The Boston Bruins are two games into their Eastern Conference Quarterfinal matchup against the Toronto Maple Leafs and so far, the main storyline is the production from the B’s top line of Brad Marchand, Patrice Bergeron, and David Pastrnak, who have accumulated a total of 20 points (five goals, 15 assists) and helped guide the Bruins to a 2-0 series lead heading into Game 3 back in Toronto on Monday.
Another storyline that has flown a little bit under the radar, however, is the performance of David Krejci. A skilled second-line centerman known for his puck-handling, precision passing, and big-time playmaking capabilities, Krejci has not had the platform to showcase his talents in the postseason for the better part of three years due to injuries and the Bruins missing the playoffs altogether in 2015 and 2016.
After being held without a point in three games for the Bruins during last season’s six-game Quarterfinal-round loss to the Ottawa Senators, Krejci has responded with a pair of goals and an assist during Boston’s first two games of the 2018 playoffs against the Maple Leafs.
History Behind Krejci’s Reputation
Obviously, health was and still is, the main topic of discussion amongst Bruins fans and the Boston media whenever Krejci’s name is brought up. His production, as well as his role in a black and gold sweater, changed after talented wingers, who were placed around him by the Peter Chiarelli regime, left town through free agency or via trade (i.e. Milan Lucic, Nathan Horton, Jarome Iginla).
Whether certain media personalities or Bruins critics want to admit it, Krejci has been more than a key part of Boston’s offense since working his way into a full-time role back in 2008-2009. When he is rolling and healthy like as he was in 2011 during the run to the Cup when he led the team in points with 23 (12 goals, 11 assists) and again in 2013 with 26 (9 goals, 17 assists), the Bruins’ offense is undoubtedly at its best.
Without him, whether during the infamous collapse against the Philadelphia Flyers in 2010 following a season-ending wrist injury in Game 3 or last season against the Senators, Boston’s offense struggles both in the regular season and in the playoffs. There is more blame to spread around the locker room outside of Krejci whenever the Bruins are knocked out of the playoffs, but there is a correlation between Boston making a deep playoff run and Krejci being a healthy contributor.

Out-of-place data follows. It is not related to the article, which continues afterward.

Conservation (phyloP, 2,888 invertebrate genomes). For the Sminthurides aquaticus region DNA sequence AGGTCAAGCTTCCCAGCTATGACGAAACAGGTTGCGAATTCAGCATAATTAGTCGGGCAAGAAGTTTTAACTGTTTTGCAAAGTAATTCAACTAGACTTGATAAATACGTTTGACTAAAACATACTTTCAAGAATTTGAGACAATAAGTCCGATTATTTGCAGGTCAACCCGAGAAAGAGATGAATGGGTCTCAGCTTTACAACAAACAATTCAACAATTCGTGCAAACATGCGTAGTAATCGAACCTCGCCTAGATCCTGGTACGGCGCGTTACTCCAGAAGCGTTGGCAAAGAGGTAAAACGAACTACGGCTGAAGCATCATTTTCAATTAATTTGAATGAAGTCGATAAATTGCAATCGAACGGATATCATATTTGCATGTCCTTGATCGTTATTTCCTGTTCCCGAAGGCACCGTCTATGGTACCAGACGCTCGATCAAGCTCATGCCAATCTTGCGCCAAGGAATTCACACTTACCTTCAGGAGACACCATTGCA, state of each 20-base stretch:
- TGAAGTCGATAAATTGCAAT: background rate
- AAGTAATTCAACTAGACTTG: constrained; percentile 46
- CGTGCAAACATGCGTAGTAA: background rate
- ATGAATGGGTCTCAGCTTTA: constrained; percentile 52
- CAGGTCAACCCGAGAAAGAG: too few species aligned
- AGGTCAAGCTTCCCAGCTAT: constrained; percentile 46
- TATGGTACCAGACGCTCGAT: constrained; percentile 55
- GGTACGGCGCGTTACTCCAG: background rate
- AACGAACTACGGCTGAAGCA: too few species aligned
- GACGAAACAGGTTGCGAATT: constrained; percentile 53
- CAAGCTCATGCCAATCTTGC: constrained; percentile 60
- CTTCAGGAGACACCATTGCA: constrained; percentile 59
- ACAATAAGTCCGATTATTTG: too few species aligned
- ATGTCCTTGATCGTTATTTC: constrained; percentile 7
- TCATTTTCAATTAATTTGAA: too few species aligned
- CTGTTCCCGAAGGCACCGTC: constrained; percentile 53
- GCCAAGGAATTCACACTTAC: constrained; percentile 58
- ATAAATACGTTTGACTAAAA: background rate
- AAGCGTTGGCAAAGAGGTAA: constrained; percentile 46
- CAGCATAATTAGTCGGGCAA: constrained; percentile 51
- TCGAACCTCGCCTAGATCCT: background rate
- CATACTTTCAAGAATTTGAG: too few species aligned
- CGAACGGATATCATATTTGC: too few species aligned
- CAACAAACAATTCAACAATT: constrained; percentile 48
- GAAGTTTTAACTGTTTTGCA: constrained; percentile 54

The Difference With This Year’s Bruins
For the better part of three seasons, there has been a carousel of wingers placed on Boston’s second line with now-departed players like Frank Vatrano, Matt Beleskey, and Jimmy Hayes all finding ways to crack Claude Julien’s top-six and playing alongside Krejci at one point or another. Bruins fans began to see an uptick in Krejci’s play last season in the offensive end but his ability to showcase his talents in the playoffs was cut short due to injury.
It’s no wonder that the additions of Rick Nash, a veteran and skilled winger with a great mix of speed and size, a young and upcoming two-way winger in Jake DeBrusk, as well as added power play time with other skilled young players such as Danton Heinen, have all allowed a resurgence in Krejci’s postseason production.
The number of minutes Krejci averages per game (14:25) as well as all of the talent that surrounds him on the second line with Nash and DeBruske, the 31-year old Czech has the chance to have another big postseason and lead Boston back to another Cup Finals appearance. He has already begun the process of making up for last season’s lack of production due to injury, and the odds of making a deep push are in Boston’s favor, with a 2-0 series lead against the Leafs.
If Boston is going to continue their dominance against the Maple Leafs in the Quarterfinals and advance into the deeper stages of the Eastern Conference playoffs, Krejci’s and his line’s offensive production is going to be a key reason.